Gucci Fall 2017 Is Alessandro Michele's Best Collection to Date

This is one for the history books.
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Tyler McCall
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This is one for the history books.

The invitation for Gucci's Fall 2017 show, the first combining men's and women's collections, was a vinyl record asking, "What are we going to do with all this future?" It was a question shrouded in mystery — rather literally, as the show set was veiled behind a purple curtain.

The answer to that question, as it turns out, was a bit of everything. The curtain lifted to unveil a pyramid with an old-fashioned weather vane on top, surrounded on all sides by the runway, itself encased in plexiglass. For the collection entitled "The Alchemist's Garden: an Anti-Modern Laboratory," designer Alessandro Michele conceived of a garden beyond the constructs of reality. (Seriously, reading the show notes makes me wish I had paid more attention to my philosophy courses in grad school.) He drew inspiration from just about everywhere one might expect and a few places one wouldn't. 

There were hints of the Renaissance, Victorian England, '70s disco, '80s excess, '90s logomania; there were nods to Asia, South America, Europe. The collection even crossed class barriers: Some models wore BDSM-esque handcuffs or chokers to denote servitude. And sometimes that was all in one look. Even the animals were mixed up, with a sweater featuring a butterfly and the word "Chiroptera," meaning bat, across the front. The collection (including the aforementioned vinyl artwork) also featured a collaboration between Gucci and artist Coco Capitan. One sure-to-be-hit was a tank featuring the Gucci logo with "Common Sense Is Not That Common" written across the front; another was a parasol with "Tomorrow Is Now Yesterday" scribbled to overlap.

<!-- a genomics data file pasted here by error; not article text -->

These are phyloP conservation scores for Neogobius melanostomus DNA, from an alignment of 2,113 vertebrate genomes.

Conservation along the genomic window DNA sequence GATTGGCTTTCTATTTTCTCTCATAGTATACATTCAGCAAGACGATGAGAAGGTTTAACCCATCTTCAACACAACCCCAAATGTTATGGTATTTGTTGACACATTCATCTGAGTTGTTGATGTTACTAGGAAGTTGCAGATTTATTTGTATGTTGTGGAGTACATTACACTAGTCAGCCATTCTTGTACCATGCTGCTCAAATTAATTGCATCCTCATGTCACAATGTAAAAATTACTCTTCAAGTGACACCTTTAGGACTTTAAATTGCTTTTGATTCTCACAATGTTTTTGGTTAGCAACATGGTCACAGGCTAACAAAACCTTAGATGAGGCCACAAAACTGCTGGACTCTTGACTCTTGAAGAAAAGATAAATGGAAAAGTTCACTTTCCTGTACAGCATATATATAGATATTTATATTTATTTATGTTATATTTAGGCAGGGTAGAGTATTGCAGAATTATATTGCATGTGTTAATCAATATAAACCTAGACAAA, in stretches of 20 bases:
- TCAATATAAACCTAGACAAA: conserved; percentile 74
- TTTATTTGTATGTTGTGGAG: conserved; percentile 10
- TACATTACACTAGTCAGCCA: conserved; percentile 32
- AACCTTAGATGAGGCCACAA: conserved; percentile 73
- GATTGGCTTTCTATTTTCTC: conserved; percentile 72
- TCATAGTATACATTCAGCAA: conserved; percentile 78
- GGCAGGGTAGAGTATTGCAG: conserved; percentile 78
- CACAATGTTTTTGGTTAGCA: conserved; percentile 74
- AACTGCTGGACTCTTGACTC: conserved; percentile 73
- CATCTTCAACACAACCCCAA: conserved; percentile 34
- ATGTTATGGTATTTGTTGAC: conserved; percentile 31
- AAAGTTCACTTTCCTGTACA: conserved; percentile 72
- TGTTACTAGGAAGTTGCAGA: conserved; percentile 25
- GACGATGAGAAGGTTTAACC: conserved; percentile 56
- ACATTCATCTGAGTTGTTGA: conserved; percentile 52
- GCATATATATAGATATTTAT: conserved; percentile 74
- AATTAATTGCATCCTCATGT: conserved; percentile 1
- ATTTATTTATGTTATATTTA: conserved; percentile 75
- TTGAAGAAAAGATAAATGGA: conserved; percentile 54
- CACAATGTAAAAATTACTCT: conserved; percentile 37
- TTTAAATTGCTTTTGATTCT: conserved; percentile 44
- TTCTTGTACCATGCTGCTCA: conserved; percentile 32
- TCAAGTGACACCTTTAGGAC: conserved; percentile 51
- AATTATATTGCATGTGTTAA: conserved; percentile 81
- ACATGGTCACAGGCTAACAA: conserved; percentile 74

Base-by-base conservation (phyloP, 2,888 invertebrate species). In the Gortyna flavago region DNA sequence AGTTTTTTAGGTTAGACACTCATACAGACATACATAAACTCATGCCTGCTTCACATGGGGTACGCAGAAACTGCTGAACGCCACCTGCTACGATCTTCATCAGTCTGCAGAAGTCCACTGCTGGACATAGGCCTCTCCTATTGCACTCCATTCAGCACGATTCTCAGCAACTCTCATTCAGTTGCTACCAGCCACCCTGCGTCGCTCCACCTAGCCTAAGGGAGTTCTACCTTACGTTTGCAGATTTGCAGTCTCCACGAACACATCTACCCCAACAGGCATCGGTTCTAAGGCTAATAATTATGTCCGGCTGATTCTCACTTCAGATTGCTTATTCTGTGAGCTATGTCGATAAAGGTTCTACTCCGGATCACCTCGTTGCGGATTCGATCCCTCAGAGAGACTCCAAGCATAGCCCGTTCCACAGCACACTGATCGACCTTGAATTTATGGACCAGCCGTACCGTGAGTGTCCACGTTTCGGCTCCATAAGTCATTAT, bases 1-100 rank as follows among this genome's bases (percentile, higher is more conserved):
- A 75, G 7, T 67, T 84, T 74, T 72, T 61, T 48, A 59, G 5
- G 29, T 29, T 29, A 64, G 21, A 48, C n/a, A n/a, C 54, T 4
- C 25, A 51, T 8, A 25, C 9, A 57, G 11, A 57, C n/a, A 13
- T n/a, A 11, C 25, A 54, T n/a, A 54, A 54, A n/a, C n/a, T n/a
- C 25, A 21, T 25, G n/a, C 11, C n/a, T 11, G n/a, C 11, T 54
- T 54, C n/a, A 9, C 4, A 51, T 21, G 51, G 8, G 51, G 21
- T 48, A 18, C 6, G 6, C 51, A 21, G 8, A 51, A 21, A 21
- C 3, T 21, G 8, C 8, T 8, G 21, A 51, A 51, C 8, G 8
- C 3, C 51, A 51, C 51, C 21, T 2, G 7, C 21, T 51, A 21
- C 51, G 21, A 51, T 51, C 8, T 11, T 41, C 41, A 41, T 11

If the description of inspirations sounds like a lot, well, it was: There was so much to look at all at once, one hardly knew where to start (and one had to be fast, as the models raced through the set). At 119 looks, this was a very long runway that will require second, third and fourth looks to fully absorb. Still, alchemy is the medieval art of purifying or transforming base metals into gold — why shouldn't Michele be able to pile all his inspirations into one knockout collection? In a very short amount of time, Michele has already pretty firmly established himself as a power player in the fashion industry. His collections for Gucci have provided hit after hit, from the red carpet to street style, from editorial to, rather crucially, the sales floor

There is certainly something to be said for Gucci's particular form of maximalism, an aesthetic that is immediately identifiable and thus prone to going out of style. But if Wednesday's show proved anything, it's that Michele is a creative force the likes of which perhaps hasn't been seen since the late Alexander McQueen. Gucci's Fall 2017 runway is one that will have people talking for a long, long time.

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Homepage photo: Vittorio Zunino Celotto/Getty Images